13. In Ikbal [Sri Siddeshwara Coop. Bank Ltd. v. Ikbal, (2013) 10 SCC 83 : (2013) 4 SCC (Civ) 638] it was observed that the action of the bank under Section 13(4) of the Sarfaesi Act available to challenge by the aggrieved under Section 17 was an efficacious remedy and the institution directly under Article 226 was not sustainable, relying upon Satyawati Tondon [United Bank of India v. Satyawati Tondon, (2010) 8 SCC 110 : (2010) 3 SCC (Civ) 260] observing: (Ikbal case [Sri Siddeshwara Coop. Bank Ltd. v. Ikbal, (2013) 10 SCC 83 : (2013) 4 SCC (Civ) 638] , SCC pp. 94-95, paras 27-28)
“27. No doubt an alternative remedy is not an absolute bar to the exercise of extraordinary jurisdiction under Article 226 but by now it is well settled that where a statute provides efficacious and adequate remedy, the High Court will do well in not entertaining a petition under Article 226. On misplaced considerations, statutory procedures cannot be allowed to be circumvented.
28. … In our view, there was no justification whatsoever for the learned Single Judge [Ikbal v. Registrar of Coop. Societies, 2011 SCC OnLine Kar 4456] to allow the borrower to bypass the efficacious remedy provided to him under Section 17 and invoke the extraordinary jurisdiction in his favour when he had disentitled himself for such relief by his conduct. The Single Judge was clearly in error in invoking his extraordinary jurisdiction under Article 226 in light of the peculiar facts indicated above. The Division Bench [Sri Siddeshwara Coop. Bank Ltd. v. Ikbal, 2012 SCC OnLine Kar 8816] also erred in affirming the erroneous order of the Single Judge.”
14. A similar view was taken in Punjab National Bank v. Imperial Gift House [Punjab National Bank v. Imperial Gift House, (2013) 14 SCC 622], observing: (SCC p. 622, paras 3-4)
“3. Upon receipt of notice, the respondents filed representation under Section 13(3-A) of the Act, which was rejected. Thereafter, before any further action could be taken under Section 13(4) of the Act by the Bank, the writ petition was filed before the High Court.
4. In our view, the High Court [Imperial Gift House v. Punjab National Bank, 2008 SCC OnLine P&H 2209] was not justified in entertaining the writ petition against the notice issued under Section 13(2) of the Act and quashing the proceedings initiated by the Bank.”
12. In ICICI Bank Limited v Umakanta Mohapatra, (2019) 13 SCC 497, in view of State Bank of Travancore (supra), the writ petition was held not maintainable.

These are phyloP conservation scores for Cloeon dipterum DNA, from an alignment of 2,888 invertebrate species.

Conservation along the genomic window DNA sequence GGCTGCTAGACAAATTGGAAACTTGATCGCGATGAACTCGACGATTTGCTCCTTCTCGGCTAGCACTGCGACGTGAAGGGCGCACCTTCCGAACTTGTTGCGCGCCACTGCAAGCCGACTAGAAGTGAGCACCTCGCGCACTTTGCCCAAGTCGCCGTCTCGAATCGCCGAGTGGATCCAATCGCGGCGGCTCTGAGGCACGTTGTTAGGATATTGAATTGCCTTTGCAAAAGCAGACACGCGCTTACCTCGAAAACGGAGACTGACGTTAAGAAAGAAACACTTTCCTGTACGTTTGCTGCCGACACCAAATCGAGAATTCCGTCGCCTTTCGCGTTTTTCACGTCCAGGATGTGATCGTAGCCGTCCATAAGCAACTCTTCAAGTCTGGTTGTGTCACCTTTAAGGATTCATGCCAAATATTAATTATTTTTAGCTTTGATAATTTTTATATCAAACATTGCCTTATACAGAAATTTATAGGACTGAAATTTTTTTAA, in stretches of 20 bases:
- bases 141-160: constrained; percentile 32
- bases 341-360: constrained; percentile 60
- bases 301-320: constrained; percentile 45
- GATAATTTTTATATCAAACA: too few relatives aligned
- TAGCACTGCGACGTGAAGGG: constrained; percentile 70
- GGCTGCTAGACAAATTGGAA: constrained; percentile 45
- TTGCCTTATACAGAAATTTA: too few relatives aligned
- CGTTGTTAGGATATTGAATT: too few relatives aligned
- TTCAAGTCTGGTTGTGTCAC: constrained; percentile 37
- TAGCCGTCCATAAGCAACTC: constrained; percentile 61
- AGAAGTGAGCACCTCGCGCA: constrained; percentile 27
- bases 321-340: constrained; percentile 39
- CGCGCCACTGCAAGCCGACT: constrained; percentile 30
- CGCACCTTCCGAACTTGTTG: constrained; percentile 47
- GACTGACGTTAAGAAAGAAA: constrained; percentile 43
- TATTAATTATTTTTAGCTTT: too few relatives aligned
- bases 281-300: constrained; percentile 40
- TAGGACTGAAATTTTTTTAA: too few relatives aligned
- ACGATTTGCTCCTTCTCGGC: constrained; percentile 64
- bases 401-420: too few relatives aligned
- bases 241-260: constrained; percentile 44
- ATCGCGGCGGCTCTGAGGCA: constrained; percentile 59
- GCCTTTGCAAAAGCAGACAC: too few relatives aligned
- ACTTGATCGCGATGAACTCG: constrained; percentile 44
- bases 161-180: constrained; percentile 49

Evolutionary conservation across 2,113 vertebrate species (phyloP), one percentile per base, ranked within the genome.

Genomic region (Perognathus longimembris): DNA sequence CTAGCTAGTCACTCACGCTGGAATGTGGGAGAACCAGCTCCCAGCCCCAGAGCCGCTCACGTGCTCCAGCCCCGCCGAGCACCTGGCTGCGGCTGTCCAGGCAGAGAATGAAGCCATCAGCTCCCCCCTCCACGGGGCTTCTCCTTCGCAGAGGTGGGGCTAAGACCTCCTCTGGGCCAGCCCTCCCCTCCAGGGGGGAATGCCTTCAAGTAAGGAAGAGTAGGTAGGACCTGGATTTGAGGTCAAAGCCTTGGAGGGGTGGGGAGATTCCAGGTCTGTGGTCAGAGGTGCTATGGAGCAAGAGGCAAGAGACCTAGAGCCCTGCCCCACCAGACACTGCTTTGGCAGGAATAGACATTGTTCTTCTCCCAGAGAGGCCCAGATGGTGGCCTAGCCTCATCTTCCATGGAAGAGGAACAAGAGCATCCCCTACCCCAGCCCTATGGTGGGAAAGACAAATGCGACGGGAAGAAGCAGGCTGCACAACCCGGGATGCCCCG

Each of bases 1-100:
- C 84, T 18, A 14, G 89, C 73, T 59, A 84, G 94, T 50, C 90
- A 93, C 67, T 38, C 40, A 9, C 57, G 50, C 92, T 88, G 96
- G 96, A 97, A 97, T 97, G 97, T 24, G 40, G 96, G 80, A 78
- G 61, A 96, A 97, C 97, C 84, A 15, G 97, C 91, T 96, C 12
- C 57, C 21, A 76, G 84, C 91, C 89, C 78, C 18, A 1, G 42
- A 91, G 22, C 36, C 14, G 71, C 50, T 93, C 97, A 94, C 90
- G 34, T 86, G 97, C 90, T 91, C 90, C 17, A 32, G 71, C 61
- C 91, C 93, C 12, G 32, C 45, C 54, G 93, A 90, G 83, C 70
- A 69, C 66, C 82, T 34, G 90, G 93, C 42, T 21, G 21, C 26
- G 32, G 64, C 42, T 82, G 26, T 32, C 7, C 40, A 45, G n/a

13. In State Bar Council of Madhya Pradesh v Union of India, Petition for Special Leave to Appeal (C) 10911/2021, vide Order dated 16.12.2021, the Hon?ble Supreme Court directed as follows:
“With a view to resolve the problem being faced by the parties, for the time being and purely as a stop-gap arrangement, we request the concerned High Court(s) to entertain the matters falling within jurisdiction of DRTs and DRATs under Article 226 of the Constitution of India, till further orders.
We make it clear that once the Tribunal(s) is/are constituted, the matters can be relegated to the Tribunals by the High Court(s).”
14. In Phoenix ARC Private Limited v Vishwa Bharati Vidya Mandir, 2022 SCC OnLine SC 44, it was opined:
“38. Assuming that the communication dated 13.08.2015 can be said to be a notice under Section 13(4) of the SARFAESI Act, in that case also, in view of the statutory remedy available under Section 17 of the SARFAESI Act and in view of the law laid down by this Court in the cases referred to hereinabove, the writ petitions against the notice under Section 13(4) of the SARFAESI Act was not required to be entertained by the High Court. Therefore, the High Court has erred in entertaining the writ petitions against the communication dated 13.08.2015 and also passing the ex-parte ad-interim orders directing to maintain the status quo with respect to possession of secured properties on the condition directing the borrowers to pay Rs. 1 crore only (in all Rs. 3 crores in view of the subsequent orders passed by the High Court extending the exparte ad-interim order dated 26.08.2015) against the total dues of approximate Rs. 117 crores. Even the High Court ought to have considered and disposed of the application for vacating the ex-parte ad-interim relief, which was filed in the year 2016 at the earliest considering the fact that a large sum of Rs. 117 crores was involved.